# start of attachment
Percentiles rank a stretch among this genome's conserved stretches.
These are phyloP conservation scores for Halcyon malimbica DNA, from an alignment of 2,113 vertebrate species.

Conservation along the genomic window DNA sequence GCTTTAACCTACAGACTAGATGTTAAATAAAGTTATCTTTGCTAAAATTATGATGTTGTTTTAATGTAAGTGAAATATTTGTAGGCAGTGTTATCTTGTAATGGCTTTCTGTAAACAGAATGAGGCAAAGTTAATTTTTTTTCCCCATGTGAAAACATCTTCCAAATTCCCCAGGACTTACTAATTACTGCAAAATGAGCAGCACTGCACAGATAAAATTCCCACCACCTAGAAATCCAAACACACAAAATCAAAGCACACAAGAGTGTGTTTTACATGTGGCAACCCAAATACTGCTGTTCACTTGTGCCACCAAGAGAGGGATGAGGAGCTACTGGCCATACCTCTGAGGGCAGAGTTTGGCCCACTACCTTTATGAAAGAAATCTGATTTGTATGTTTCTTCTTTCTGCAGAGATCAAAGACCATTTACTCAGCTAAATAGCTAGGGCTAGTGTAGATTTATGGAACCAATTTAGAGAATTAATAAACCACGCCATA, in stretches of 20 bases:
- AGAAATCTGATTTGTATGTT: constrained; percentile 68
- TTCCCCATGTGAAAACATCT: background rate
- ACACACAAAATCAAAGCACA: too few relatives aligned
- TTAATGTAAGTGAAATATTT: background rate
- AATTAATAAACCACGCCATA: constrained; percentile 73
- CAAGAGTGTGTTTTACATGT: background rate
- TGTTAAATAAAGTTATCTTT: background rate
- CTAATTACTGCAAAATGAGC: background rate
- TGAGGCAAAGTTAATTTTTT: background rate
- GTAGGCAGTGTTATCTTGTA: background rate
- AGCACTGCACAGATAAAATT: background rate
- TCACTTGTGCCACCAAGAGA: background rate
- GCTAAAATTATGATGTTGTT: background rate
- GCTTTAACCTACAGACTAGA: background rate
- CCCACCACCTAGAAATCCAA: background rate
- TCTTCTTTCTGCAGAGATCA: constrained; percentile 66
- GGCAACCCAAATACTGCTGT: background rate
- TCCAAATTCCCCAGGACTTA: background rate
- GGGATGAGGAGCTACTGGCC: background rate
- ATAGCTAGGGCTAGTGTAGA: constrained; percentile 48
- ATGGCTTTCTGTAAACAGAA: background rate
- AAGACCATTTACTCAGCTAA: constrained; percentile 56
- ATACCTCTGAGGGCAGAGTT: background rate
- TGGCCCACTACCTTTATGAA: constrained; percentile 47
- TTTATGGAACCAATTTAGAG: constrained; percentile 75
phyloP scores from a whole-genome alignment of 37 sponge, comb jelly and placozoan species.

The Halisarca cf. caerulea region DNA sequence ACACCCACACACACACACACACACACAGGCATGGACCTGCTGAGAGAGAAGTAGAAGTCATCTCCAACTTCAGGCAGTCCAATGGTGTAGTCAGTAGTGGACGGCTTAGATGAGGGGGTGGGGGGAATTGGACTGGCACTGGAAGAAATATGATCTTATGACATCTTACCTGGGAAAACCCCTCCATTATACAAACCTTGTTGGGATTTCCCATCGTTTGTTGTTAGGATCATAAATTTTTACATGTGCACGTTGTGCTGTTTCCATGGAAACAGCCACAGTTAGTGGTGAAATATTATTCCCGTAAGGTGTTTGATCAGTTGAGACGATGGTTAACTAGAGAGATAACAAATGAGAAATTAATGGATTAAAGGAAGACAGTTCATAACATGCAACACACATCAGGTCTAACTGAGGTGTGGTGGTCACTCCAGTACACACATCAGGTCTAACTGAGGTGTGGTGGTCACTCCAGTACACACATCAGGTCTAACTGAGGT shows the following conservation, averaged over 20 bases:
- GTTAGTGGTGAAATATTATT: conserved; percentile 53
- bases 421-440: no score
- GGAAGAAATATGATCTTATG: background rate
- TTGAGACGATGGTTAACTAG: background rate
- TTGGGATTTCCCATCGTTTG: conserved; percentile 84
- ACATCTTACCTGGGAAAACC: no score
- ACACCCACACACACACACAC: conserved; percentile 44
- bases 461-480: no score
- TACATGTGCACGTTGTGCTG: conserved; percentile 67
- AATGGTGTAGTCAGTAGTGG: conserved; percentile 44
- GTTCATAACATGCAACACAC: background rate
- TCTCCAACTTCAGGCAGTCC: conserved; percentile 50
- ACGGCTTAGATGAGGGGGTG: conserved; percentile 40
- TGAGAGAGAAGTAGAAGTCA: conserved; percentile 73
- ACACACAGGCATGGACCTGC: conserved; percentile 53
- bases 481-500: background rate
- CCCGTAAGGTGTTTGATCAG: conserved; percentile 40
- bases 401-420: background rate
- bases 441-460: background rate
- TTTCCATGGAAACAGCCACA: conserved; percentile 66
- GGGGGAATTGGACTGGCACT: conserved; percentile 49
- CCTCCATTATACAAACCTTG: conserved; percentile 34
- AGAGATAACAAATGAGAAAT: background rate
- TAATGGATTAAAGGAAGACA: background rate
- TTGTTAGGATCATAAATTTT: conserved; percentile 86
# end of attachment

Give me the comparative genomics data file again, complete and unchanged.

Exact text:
Percentiles rank a stretch among this genome's conserved stretches.
These are phyloP conservation scores for Halcyon malimbica DNA, from an alignment of 2,113 vertebrate species.

Conservation along the genomic window DNA sequence GCTTTAACCTACAGACTAGATGTTAAATAAAGTTATCTTTGCTAAAATTATGATGTTGTTTTAATGTAAGTGAAATATTTGTAGGCAGTGTTATCTTGTAATGGCTTTCTGTAAACAGAATGAGGCAAAGTTAATTTTTTTTCCCCATGTGAAAACATCTTCCAAATTCCCCAGGACTTACTAATTACTGCAAAATGAGCAGCACTGCACAGATAAAATTCCCACCACCTAGAAATCCAAACACACAAAATCAAAGCACACAAGAGTGTGTTTTACATGTGGCAACCCAAATACTGCTGTTCACTTGTGCCACCAAGAGAGGGATGAGGAGCTACTGGCCATACCTCTGAGGGCAGAGTTTGGCCCACTACCTTTATGAAAGAAATCTGATTTGTATGTTTCTTCTTTCTGCAGAGATCAAAGACCATTTACTCAGCTAAATAGCTAGGGCTAGTGTAGATTTATGGAACCAATTTAGAGAATTAATAAACCACGCCATA, in stretches of 20 bases:
- AGAAATCTGATTTGTATGTT: constrained; percentile 68
- TTCCCCATGTGAAAACATCT: background rate
- ACACACAAAATCAAAGCACA: too few relatives aligned
- TTAATGTAAGTGAAATATTT: background rate
- AATTAATAAACCACGCCATA: constrained; percentile 73
- CAAGAGTGTGTTTTACATGT: background rate
- TGTTAAATAAAGTTATCTTT: background rate
- CTAATTACTGCAAAATGAGC: background rate
- TGAGGCAAAGTTAATTTTTT: background rate
- GTAGGCAGTGTTATCTTGTA: background rate
- AGCACTGCACAGATAAAATT: background rate
- TCACTTGTGCCACCAAGAGA: background rate
- GCTAAAATTATGATGTTGTT: background rate
- GCTTTAACCTACAGACTAGA: background rate
- CCCACCACCTAGAAATCCAA: background rate
- TCTTCTTTCTGCAGAGATCA: constrained; percentile 66
- GGCAACCCAAATACTGCTGT: background rate
- TCCAAATTCCCCAGGACTTA: background rate
- GGGATGAGGAGCTACTGGCC: background rate
- ATAGCTAGGGCTAGTGTAGA: constrained; percentile 48
- ATGGCTTTCTGTAAACAGAA: background rate
- AAGACCATTTACTCAGCTAA: constrained; percentile 56
- ATACCTCTGAGGGCAGAGTT: background rate
- TGGCCCACTACCTTTATGAA: constrained; percentile 47
- TTTATGGAACCAATTTAGAG: constrained; percentile 75
phyloP scores from a whole-genome alignment of 37 sponge, comb jelly and placozoan species.

The Halisarca cf. caerulea region DNA sequence ACACCCACACACACACACACACACACAGGCATGGACCTGCTGAGAGAGAAGTAGAAGTCATCTCCAACTTCAGGCAGTCCAATGGTGTAGTCAGTAGTGGACGGCTTAGATGAGGGGGTGGGGGGAATTGGACTGGCACTGGAAGAAATATGATCTTATGACATCTTACCTGGGAAAACCCCTCCATTATACAAACCTTGTTGGGATTTCCCATCGTTTGTTGTTAGGATCATAAATTTTTACATGTGCACGTTGTGCTGTTTCCATGGAAACAGCCACAGTTAGTGGTGAAATATTATTCCCGTAAGGTGTTTGATCAGTTGAGACGATGGTTAACTAGAGAGATAACAAATGAGAAATTAATGGATTAAAGGAAGACAGTTCATAACATGCAACACACATCAGGTCTAACTGAGGTGTGGTGGTCACTCCAGTACACACATCAGGTCTAACTGAGGTGTGGTGGTCACTCCAGTACACACATCAGGTCTAACTGAGGT shows the following conservation, averaged over 20 bases:
- GTTAGTGGTGAAATATTATT: conserved; percentile 53
- bases 421-440: no score
- GGAAGAAATATGATCTTATG: background rate
- TTGAGACGATGGTTAACTAG: background rate
- TTGGGATTTCCCATCGTTTG: conserved; percentile 84
- ACATCTTACCTGGGAAAACC: no score
- ACACCCACACACACACACAC: conserved; percentile 44
- bases 461-480: no score
- TACATGTGCACGTTGTGCTG: conserved; percentile 67
- AATGGTGTAGTCAGTAGTGG: conserved; percentile 44
- GTTCATAACATGCAACACAC: background rate
- TCTCCAACTTCAGGCAGTCC: conserved; percentile 50
- ACGGCTTAGATGAGGGGGTG: conserved; percentile 40
- TGAGAGAGAAGTAGAAGTCA: conserved; percentile 73
- ACACACAGGCATGGACCTGC: conserved; percentile 53
- bases 481-500: background rate
- CCCGTAAGGTGTTTGATCAG: conserved; percentile 40
- bases 401-420: background rate
- bases 441-460: background rate
- TTTCCATGGAAACAGCCACA: conserved; percentile 66
- GGGGGAATTGGACTGGCACT: conserved; percentile 49
- CCTCCATTATACAAACCTTG: conserved; percentile 34
- AGAGATAACAAATGAGAAAT: background rate
- TAATGGATTAAAGGAAGACA: background rate
- TTGTTAGGATCATAAATTTT: conserved; percentile 86